Mother Jones' Adam Serwer, Jaeah Lee, and Zaineb Mohammed published this gem today, pointing to an important trend in the 2012 elections: more voters in key battleground states turned out in support of Democratic congressional candidates, but those states are nevertheless sending more Republican congressional candidates to Washington.
The gap between the raw congressional popular votes and the partisan breakdown of the delegations really isn't close.
As a practical matter, this has limited applied value. It's a bit like a presidential candidate who loses the electoral vote pointing to the popular vote -- there's nothing wrong with having bragging rights, but that candidate still won't take the oath of office. The same is true with these U.S. House votes -- Democrats can take some solace in the raw popular vote, but John Boehner will still be Speaker, and Republicans will still enjoy about a 35-seat majority.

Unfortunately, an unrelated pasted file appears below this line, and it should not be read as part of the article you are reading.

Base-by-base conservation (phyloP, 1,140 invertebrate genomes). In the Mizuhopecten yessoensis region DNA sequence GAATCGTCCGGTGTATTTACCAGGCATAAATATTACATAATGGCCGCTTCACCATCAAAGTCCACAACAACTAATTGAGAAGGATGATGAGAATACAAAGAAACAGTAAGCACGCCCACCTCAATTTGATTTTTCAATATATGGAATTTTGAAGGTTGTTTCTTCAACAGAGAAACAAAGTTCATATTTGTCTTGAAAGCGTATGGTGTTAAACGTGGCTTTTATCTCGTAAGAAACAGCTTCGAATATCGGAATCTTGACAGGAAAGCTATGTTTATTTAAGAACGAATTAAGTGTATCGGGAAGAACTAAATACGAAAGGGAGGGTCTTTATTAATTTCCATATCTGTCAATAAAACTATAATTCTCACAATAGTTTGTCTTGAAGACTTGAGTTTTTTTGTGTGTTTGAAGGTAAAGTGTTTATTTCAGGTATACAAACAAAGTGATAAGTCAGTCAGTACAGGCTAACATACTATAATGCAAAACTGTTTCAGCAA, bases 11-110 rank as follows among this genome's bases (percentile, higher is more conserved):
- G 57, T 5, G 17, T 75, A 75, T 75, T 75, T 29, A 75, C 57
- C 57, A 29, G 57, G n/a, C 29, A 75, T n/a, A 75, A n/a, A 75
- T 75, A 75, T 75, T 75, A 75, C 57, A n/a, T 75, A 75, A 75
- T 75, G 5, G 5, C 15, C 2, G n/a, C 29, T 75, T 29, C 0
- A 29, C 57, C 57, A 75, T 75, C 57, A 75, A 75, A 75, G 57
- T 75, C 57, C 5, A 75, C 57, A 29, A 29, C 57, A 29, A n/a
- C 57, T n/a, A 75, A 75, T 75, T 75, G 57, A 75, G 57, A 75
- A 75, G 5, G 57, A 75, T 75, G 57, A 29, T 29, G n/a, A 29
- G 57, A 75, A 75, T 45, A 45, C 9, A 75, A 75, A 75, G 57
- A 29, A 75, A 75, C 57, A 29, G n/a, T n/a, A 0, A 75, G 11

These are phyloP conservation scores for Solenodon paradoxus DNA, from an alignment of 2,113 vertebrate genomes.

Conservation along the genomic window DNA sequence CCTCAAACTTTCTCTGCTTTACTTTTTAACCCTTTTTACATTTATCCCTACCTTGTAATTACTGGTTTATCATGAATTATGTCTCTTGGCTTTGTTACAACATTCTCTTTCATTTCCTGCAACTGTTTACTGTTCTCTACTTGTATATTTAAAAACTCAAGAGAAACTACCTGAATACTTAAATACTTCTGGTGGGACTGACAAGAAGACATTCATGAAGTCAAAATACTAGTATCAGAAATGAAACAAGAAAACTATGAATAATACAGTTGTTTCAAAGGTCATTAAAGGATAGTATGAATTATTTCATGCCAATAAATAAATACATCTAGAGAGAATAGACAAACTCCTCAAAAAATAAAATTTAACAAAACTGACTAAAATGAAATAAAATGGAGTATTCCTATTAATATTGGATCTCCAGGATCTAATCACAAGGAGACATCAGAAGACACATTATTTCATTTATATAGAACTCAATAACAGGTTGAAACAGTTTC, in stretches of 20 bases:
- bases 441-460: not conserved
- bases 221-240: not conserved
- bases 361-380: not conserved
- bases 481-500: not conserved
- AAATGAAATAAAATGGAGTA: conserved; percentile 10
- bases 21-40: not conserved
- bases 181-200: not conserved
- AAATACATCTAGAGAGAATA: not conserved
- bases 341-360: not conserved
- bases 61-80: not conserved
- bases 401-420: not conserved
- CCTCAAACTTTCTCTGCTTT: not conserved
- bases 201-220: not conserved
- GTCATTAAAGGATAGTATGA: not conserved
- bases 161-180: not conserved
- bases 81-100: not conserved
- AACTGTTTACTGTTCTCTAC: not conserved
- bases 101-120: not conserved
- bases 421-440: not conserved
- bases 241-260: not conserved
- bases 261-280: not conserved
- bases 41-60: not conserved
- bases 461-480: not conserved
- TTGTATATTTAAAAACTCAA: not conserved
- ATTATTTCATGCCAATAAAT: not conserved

It matters, though, to the extent that House GOP officials believe they have a "mandate" by virtue of the election results. Indeed, Paul Ryan insisted this week that President Obama doesn't have a mandate because voters elected a House Republican majority.
And that's where bragging rights start to have some meaning. Republicans benefited, not from a groundswell of electoral support, but from gerrymandering and lines drawn to maximize a post-2010 advantage. That's a legitimate use of political power under our system, but GOP policymakers shouldn't interpret it as the basis for broad national support.